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Commentary: Bias of banning open pit mining

The open pit method, regardless of the mineral to be extracted, will obviously pose the same environmental threat. File photo

(First published on October 27) Just days before Gina Lopez’s appointment as environment secretary was formally rejected by the Commission on Appointments, she issued a ban on open pit mining through Department of Environment and Natural Resources Administrative Order (DAO) No. 2017-10.  Officially, the subject of the DAO is “Banning the Open Pit Method of Mining for Copper, Gold, Silver, and Complex Ores in the Country.”

On October 24, current Environment Secretary Roy Cimatu announced that the Mining Industry Coordinating Council (MICC) decided to overturn DAO 2017-10 by a majority vote. While Secretary Cimatu said that the decision of the MICC will still be taken up in Cabinet meeting, he sees the formal lifting of the ban before the year ends. Of course, Lopez disagreed with the decision of the MICC and has vowed to do everything she can to maintain the ban.

From an environmental management standpoint, the decision of the MICC to overrule DAO 2017-10 makes sense. From the title alone, one can already question the means employed in supposedly protecting the environment. At first glance, banning an entire activity constitutes an extreme management tool for protecting the environment.

The DAO 2017-10 ban raises more questions. If the open pit method really destroys the environment, why does the ban only apply to some minerals and not others? Why has the DENR resorted to an extreme form of regulation but still limited the open pit method to a few minerals?

The clauses of DAO 2017-10 should have provided the rationale for limiting the ban. Instead, the order mentions a different aspect of mining in justifying the regulation, to wit:

Whereas, the history of mining in the country shows that most, if not all, open pits have ended up as perpetual liabilities, causing adverse impacts to the environment, particularly due to the generation of acidic and/or heavy metal-laden water, erosion of mine waste dumps and/or vulnerability of tailings dams to geological hazards.

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DAO 2017-10 goes on to claim that: “records attest that most of the mining disasters in the country were due to tailings spills associated with open pit mining.”

Rather than justify limiting the scope of the open pit ban, the DAO instead identifies mine tailings as a culprit for environmental degradation. This explanation exposes the regulation to another fallacy. Simply put, are tailings spills not also associated with mine tunneling or the other methods of mining? Certainly, the general consequence for pursuing this policy is the crippling of a legitimate industry without effectively confronting both the issue of open pit mining and tailings management.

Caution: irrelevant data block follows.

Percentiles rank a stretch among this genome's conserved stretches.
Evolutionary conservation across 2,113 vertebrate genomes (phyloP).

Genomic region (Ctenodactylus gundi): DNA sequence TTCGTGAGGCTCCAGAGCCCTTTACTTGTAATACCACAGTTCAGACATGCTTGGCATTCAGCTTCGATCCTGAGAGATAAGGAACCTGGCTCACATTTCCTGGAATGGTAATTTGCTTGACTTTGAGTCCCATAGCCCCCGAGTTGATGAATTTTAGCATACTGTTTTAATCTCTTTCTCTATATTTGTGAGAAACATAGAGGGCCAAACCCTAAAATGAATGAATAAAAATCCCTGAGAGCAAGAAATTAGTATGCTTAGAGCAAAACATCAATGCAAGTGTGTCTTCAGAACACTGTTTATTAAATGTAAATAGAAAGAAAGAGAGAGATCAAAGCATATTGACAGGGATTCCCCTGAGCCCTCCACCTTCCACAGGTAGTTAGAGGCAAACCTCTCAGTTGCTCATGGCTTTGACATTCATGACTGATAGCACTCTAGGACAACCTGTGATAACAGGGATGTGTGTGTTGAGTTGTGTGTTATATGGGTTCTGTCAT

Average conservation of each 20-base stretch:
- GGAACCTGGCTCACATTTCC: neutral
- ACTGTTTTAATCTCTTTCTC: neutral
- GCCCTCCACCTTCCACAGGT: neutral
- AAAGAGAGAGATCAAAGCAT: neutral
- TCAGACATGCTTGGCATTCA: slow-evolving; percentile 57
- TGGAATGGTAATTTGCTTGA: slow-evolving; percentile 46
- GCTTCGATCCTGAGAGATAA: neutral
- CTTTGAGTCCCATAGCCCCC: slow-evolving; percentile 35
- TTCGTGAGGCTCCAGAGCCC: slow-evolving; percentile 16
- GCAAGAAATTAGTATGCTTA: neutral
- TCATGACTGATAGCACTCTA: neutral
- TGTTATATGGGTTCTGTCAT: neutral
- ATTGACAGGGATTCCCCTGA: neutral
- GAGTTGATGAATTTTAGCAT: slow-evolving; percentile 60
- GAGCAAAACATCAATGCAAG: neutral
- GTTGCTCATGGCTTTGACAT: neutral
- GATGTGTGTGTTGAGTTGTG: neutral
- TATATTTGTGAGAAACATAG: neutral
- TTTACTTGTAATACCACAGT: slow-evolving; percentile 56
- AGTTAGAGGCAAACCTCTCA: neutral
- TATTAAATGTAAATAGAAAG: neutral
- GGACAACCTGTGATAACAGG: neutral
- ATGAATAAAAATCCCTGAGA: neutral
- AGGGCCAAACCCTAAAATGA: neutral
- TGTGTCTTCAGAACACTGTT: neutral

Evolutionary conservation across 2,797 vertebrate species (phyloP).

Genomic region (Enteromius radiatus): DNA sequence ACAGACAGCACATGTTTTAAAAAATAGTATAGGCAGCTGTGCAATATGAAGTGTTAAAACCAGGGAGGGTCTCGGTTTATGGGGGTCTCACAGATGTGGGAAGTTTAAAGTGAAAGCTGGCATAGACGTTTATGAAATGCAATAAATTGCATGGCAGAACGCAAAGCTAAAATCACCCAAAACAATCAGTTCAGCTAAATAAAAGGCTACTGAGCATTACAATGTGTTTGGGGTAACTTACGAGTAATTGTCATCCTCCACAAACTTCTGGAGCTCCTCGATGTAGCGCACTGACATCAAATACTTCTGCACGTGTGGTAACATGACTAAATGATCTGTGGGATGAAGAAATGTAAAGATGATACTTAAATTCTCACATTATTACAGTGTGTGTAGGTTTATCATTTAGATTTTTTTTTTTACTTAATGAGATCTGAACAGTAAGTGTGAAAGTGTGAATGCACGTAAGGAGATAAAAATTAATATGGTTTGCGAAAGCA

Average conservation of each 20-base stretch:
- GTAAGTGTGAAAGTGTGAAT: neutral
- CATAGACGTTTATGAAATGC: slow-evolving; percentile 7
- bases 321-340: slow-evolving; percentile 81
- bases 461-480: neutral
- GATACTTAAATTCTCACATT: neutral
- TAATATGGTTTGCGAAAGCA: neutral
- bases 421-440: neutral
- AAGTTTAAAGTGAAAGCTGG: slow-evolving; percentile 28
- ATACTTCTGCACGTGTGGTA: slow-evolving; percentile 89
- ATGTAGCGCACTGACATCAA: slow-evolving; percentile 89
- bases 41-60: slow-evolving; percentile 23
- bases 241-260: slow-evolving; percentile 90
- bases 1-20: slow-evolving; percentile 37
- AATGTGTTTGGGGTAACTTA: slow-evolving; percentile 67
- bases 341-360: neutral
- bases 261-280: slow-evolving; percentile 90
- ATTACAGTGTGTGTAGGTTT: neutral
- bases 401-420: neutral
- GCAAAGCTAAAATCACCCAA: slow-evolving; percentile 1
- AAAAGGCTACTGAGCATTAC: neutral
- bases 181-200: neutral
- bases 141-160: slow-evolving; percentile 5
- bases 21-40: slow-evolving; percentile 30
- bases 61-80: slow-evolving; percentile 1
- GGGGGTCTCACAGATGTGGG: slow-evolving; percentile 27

Furthermore, in making the distinction, the DAO describes the open pit method as:

Whereas, the open pit method of mining, characterized by the extraction of metallic ores from a surface excavation resembling roughly an inverted cone with benches along its walls has been employed in the Philippine mining industry mainly for the extraction and disposition of copper, gold, silver and complex ores.

From the DAO’s definition, there is already an admission that the open pit method is not exclusively used for the extraction of copper, gold, silver and complex ores, as it is just “mainly” used by the country’s mining industry to extract these minerals.

DAO 2017-10 then concludes that open pits will continually be a liability thereby justifying the ban:

Whereas, notwithstanding the provisions of the Mining Act on final mine rehabilitation and decommissioning, the fact remains that the rehabilitation of mined-out open pits shall invariably require perpetual maintenance works that shall outlive the existence of mining companies and, thereby, leave to the unknown the fate of the environment.

From the foregoing, there are serious questions why the ban is discriminating against mines extracting copper, gold, silver and complex ores. The open pit method, regardless of the mineral to be extracted, will obviously pose the same environmental threat. One such exclusion from this ban is quarrying of cement materials, which technically should fall under the category of open pit mining. Clearly, the supposed exigency for implementing a ban has no leg to stand on because open pit mining is still allowed for other minerals.

So, without any reasonable justification for limiting the ban to the extraction of a few minerals, let alone any strong reason why there should be a ban on the open pit method of mining in the first place, DAO 2017-10 is a dubious environmental management policy. With this regulation, legitimate mines will be forced to shut down, and illegal ones to proliferate. After all, who can stop mining in this country?  

After issuing another order to formally repeal DAO 2017-10, it will do good if the DENR takes a step back to reassess its strategy in regulating the mining industry pursuant to its mandate to protect the environment and responsibly manage our natural resources. Maybe, there will be a realization that the Mining Act, the Clean Air Act, the Clean Water Act, the Philippine Environmental Impact Statement System and even the Indigenous Peoples’ Rights Act, along with the other environmental laws and regulations, are already there to sufficiently protect the environment. What needs a further push and improvement is in how these are implemented.

 

Lawyer Lysander Castillo is an environment fellow at the Stratbase-ADR Institute and the secretary-general of Philippine Business for Environmental Stewardship, or PBEST.

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